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  1. #1
    WOLVERINE is offline Third Set
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    to burn fat, keep heartrate at 130 if you're 20... is this true?

    I was using a stationary bike a few days ago, and on the display, it said

    Cardiovascular for 20 year old: 160 heartrate
    Fat burn for 20 year old: 130 heartrate

    Looking at that, I said "ok that sounds doable." Then I realized I was working pretty hard on the bike, getting a good workout and feelin good, and saw my heart rate was about 160-170.

    now I know cardio is great, but I really want to do fat burning. Is this low heartrate for fat burn true? It just seems so simple, thats why I ask. What do you fat burning masters do?

    Moreover, I've heard HIIT is great for fat burning. But how can you keep a low heartrate with doing HIIT? Mine shoots up really quickly!! Thanks a lot ladies and gentlemen!

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  3. #2
    Hoss is offline mѡr // -v
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    I THINK!! (dont take this to heart as im not the fat burning guru you seek, look to allen or gram, lol) that the hr for fat burning is low bc they assume you will be doing it for a long time..

    the point of hiit is to get the hr high high up there and then let it come down a little, and put it right back up there.. then after ur hr will stay high and continue burning fat after you've finished!(for ~20 min)

  4. #3
    spockafina is offline Fourth Set
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    I think the whole heart-rate stuff is nonsense. Especially when talking about HIIT. The whole purpose of HIIT is to get your heart-rate up, up, up - so that it boosts your metabolism far more than doing steady-state cardio where your heart-rate is only at, say, 130.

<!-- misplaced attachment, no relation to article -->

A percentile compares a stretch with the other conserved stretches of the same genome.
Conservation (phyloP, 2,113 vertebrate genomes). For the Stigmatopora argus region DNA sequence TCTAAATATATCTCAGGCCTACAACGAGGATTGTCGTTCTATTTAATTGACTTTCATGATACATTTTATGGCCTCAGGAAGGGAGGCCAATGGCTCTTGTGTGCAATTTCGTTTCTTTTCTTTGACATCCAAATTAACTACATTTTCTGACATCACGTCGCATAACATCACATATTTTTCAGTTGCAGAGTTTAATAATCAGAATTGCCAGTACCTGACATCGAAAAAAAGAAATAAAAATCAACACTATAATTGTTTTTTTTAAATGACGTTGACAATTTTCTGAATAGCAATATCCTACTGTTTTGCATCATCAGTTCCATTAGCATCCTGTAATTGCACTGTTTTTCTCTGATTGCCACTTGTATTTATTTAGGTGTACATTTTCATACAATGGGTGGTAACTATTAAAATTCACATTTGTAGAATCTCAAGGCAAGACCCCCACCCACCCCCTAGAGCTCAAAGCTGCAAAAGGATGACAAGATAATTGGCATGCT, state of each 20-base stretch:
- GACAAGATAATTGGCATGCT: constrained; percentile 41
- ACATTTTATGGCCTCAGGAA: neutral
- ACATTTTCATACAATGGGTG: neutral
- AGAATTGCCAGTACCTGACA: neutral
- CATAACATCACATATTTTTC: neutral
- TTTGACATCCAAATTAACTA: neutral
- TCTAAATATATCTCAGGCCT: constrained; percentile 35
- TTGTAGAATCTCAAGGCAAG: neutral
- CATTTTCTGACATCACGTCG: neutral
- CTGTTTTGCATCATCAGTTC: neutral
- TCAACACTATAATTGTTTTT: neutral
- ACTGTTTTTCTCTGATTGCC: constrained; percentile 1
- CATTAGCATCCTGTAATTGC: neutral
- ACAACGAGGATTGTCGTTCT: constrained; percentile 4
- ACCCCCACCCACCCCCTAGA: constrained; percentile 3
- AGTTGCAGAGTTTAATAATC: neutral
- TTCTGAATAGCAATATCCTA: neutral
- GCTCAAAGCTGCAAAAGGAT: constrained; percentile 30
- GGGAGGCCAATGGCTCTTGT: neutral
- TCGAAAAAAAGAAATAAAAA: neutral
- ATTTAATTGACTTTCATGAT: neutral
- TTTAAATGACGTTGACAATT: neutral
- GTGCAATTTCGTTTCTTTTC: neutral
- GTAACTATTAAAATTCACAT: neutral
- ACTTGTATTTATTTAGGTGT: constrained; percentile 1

5. #4
    WOLVERINE is offline Third Set
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    i'm doing a combo of both. to explain my routine, i did high intensity (cardio, 178 heartrate) and low intensity (fat burn, 130 heartrate).

    8 minute warm up of low inten
    2 minute high inten
    3 minute low inten
    2 minute high inten
    3 warm down low inten

    it felt really good too.

  6. #5
    aevans410 is offline I've misplaced my pants
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    Quote Originally Posted by mreik
    I THINK!! (dont take this to heart as im not the fat burning guru you seek, look to allen or gram, lol) that the hr for fat burning is low bc they assume you will be doing it for a long time..

    the point of hiit is to get the hr high high up there and then let it come down a little, and put it right back up there.. then after ur hr will stay high and continue burning fat after you've finished!(for ~20 min)
    Your sort of right Mreik, The theory behind it is

    Fat is a lazy tissue, therefore a slower, steadier heart rate will supposedly use fat for energy rather than glucose.

    Personally , I think its bull**** and a ploy to get people to buy a bike/elliptical/treadmill. Lets look at the facts.

    1. Lets assume John Doe walks into a fitness equipment store and knows nothing about fitness. He sees treadmill A that tells him he should work around 160, and treadmill b that says he needs to work out at 130, knowing human beings on average tend to be a bit lazy (until they get motivated, then there's nothing on the planet that can stop them). Which one do you think he's going to buy?

    /end conspiracy theory thinking

    2. Have you ever done exercise that keeps your heart rate at 130? I have. Its not hard. Even though this machine is telling me Im burning fat, I'm getting no other benefit from it (if Im actually burning fat at all). Im not at the gym to spin my wheels, Im there to work, to better myself.